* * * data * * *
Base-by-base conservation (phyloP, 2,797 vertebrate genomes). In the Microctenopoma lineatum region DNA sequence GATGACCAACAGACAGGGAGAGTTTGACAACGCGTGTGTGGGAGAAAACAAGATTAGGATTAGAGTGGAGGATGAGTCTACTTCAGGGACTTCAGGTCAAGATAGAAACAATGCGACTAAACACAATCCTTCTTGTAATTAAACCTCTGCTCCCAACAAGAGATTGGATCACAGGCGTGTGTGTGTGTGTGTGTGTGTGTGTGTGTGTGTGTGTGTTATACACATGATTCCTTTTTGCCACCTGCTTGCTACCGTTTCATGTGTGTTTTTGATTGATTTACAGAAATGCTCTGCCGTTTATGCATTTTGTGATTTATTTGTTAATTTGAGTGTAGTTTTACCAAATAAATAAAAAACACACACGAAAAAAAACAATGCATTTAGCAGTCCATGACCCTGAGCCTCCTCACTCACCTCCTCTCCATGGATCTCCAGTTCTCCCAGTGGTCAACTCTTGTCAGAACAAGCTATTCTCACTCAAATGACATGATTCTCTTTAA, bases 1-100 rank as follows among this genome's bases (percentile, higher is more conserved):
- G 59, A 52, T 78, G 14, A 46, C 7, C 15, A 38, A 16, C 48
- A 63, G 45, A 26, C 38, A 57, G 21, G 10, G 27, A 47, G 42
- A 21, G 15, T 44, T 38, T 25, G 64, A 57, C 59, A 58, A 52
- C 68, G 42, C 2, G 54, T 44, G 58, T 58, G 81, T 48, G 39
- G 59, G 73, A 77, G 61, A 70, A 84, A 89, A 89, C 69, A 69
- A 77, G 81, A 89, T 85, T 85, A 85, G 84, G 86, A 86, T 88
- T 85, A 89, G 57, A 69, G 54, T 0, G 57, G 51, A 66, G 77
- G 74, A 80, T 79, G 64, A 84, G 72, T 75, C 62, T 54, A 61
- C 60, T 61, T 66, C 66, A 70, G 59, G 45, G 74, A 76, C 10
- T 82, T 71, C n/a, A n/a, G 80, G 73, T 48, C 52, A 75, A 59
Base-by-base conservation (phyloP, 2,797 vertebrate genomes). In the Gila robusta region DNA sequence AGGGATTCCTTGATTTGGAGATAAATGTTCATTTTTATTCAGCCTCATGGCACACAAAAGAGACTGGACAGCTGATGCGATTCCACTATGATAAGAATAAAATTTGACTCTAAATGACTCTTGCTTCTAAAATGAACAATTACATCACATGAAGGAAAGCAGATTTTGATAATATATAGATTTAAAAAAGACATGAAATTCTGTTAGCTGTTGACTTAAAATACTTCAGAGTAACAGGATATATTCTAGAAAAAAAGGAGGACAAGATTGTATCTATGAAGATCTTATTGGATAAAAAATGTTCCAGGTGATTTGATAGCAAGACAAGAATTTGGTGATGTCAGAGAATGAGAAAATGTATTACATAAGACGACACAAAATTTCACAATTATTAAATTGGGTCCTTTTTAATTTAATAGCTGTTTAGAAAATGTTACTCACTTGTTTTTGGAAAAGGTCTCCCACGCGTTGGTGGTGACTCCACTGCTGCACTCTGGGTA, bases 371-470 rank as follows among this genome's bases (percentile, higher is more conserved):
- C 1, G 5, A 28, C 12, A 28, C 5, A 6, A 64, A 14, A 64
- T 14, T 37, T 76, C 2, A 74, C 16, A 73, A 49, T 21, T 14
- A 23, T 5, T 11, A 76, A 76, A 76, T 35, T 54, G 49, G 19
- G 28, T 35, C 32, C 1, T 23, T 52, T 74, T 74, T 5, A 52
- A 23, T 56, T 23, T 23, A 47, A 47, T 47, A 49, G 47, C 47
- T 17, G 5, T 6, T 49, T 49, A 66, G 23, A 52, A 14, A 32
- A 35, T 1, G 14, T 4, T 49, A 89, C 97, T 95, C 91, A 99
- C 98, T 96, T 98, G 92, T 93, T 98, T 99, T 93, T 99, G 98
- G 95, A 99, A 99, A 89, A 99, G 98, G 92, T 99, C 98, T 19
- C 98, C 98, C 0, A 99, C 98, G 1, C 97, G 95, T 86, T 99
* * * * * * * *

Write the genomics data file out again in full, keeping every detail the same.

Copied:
Base-by-base conservation (phyloP, 2,797 vertebrate genomes). In the Microctenopoma lineatum region DNA sequence GATGACCAACAGACAGGGAGAGTTTGACAACGCGTGTGTGGGAGAAAACAAGATTAGGATTAGAGTGGAGGATGAGTCTACTTCAGGGACTTCAGGTCAAGATAGAAACAATGCGACTAAACACAATCCTTCTTGTAATTAAACCTCTGCTCCCAACAAGAGATTGGATCACAGGCGTGTGTGTGTGTGTGTGTGTGTGTGTGTGTGTGTGTGTGTTATACACATGATTCCTTTTTGCCACCTGCTTGCTACCGTTTCATGTGTGTTTTTGATTGATTTACAGAAATGCTCTGCCGTTTATGCATTTTGTGATTTATTTGTTAATTTGAGTGTAGTTTTACCAAATAAATAAAAAACACACACGAAAAAAAACAATGCATTTAGCAGTCCATGACCCTGAGCCTCCTCACTCACCTCCTCTCCATGGATCTCCAGTTCTCCCAGTGGTCAACTCTTGTCAGAACAAGCTATTCTCACTCAAATGACATGATTCTCTTTAA, bases 1-100 rank as follows among this genome's bases (percentile, higher is more conserved):
- G 59, A 52, T 78, G 14, A 46, C 7, C 15, A 38, A 16, C 48
- A 63, G 45, A 26, C 38, A 57, G 21, G 10, G 27, A 47, G 42
- A 21, G 15, T 44, T 38, T 25, G 64, A 57, C 59, A 58, A 52
- C 68, G 42, C 2, G 54, T 44, G 58, T 58, G 81, T 48, G 39
- G 59, G 73, A 77, G 61, A 70, A 84, A 89, A 89, C 69, A 69
- A 77, G 81, A 89, T 85, T 85, A 85, G 84, G 86, A 86, T 88
- T 85, A 89, G 57, A 69, G 54, T 0, G 57, G 51, A 66, G 77
- G 74, A 80, T 79, G 64, A 84, G 72, T 75, C 62, T 54, A 61
- C 60, T 61, T 66, C 66, A 70, G 59, G 45, G 74, A 76, C 10
- T 82, T 71, C n/a, A n/a, G 80, G 73, T 48, C 52, A 75, A 59
Base-by-base conservation (phyloP, 2,797 vertebrate genomes). In the Gila robusta region DNA sequence AGGGATTCCTTGATTTGGAGATAAATGTTCATTTTTATTCAGCCTCATGGCACACAAAAGAGACTGGACAGCTGATGCGATTCCACTATGATAAGAATAAAATTTGACTCTAAATGACTCTTGCTTCTAAAATGAACAATTACATCACATGAAGGAAAGCAGATTTTGATAATATATAGATTTAAAAAAGACATGAAATTCTGTTAGCTGTTGACTTAAAATACTTCAGAGTAACAGGATATATTCTAGAAAAAAAGGAGGACAAGATTGTATCTATGAAGATCTTATTGGATAAAAAATGTTCCAGGTGATTTGATAGCAAGACAAGAATTTGGTGATGTCAGAGAATGAGAAAATGTATTACATAAGACGACACAAAATTTCACAATTATTAAATTGGGTCCTTTTTAATTTAATAGCTGTTTAGAAAATGTTACTCACTTGTTTTTGGAAAAGGTCTCCCACGCGTTGGTGGTGACTCCACTGCTGCACTCTGGGTA, bases 371-470 rank as follows among this genome's bases (percentile, higher is more conserved):
- C 1, G 5, A 28, C 12, A 28, C 5, A 6, A 64, A 14, A 64
- T 14, T 37, T 76, C 2, A 74, C 16, A 73, A 49, T 21, T 14
- A 23, T 5, T 11, A 76, A 76, A 76, T 35, T 54, G 49, G 19
- G 28, T 35, C 32, C 1, T 23, T 52, T 74, T 74, T 5, A 52
- A 23, T 56, T 23, T 23, A 47, A 47, T 47, A 49, G 47, C 47
- T 17, G 5, T 6, T 49, T 49, A 66, G 23, A 52, A 14, A 32
- A 35, T 1, G 14, T 4, T 49, A 89, C 97, T 95, C 91, A 99
- C 98, T 96, T 98, G 92, T 93, T 98, T 99, T 93, T 99, G 98
- G 95, A 99, A 99, A 89, A 99, G 98, G 92, T 99, C 98, T 19
- C 98, C 98, C 0, A 99, C 98, G 1, C 97, G 95, T 86, T 99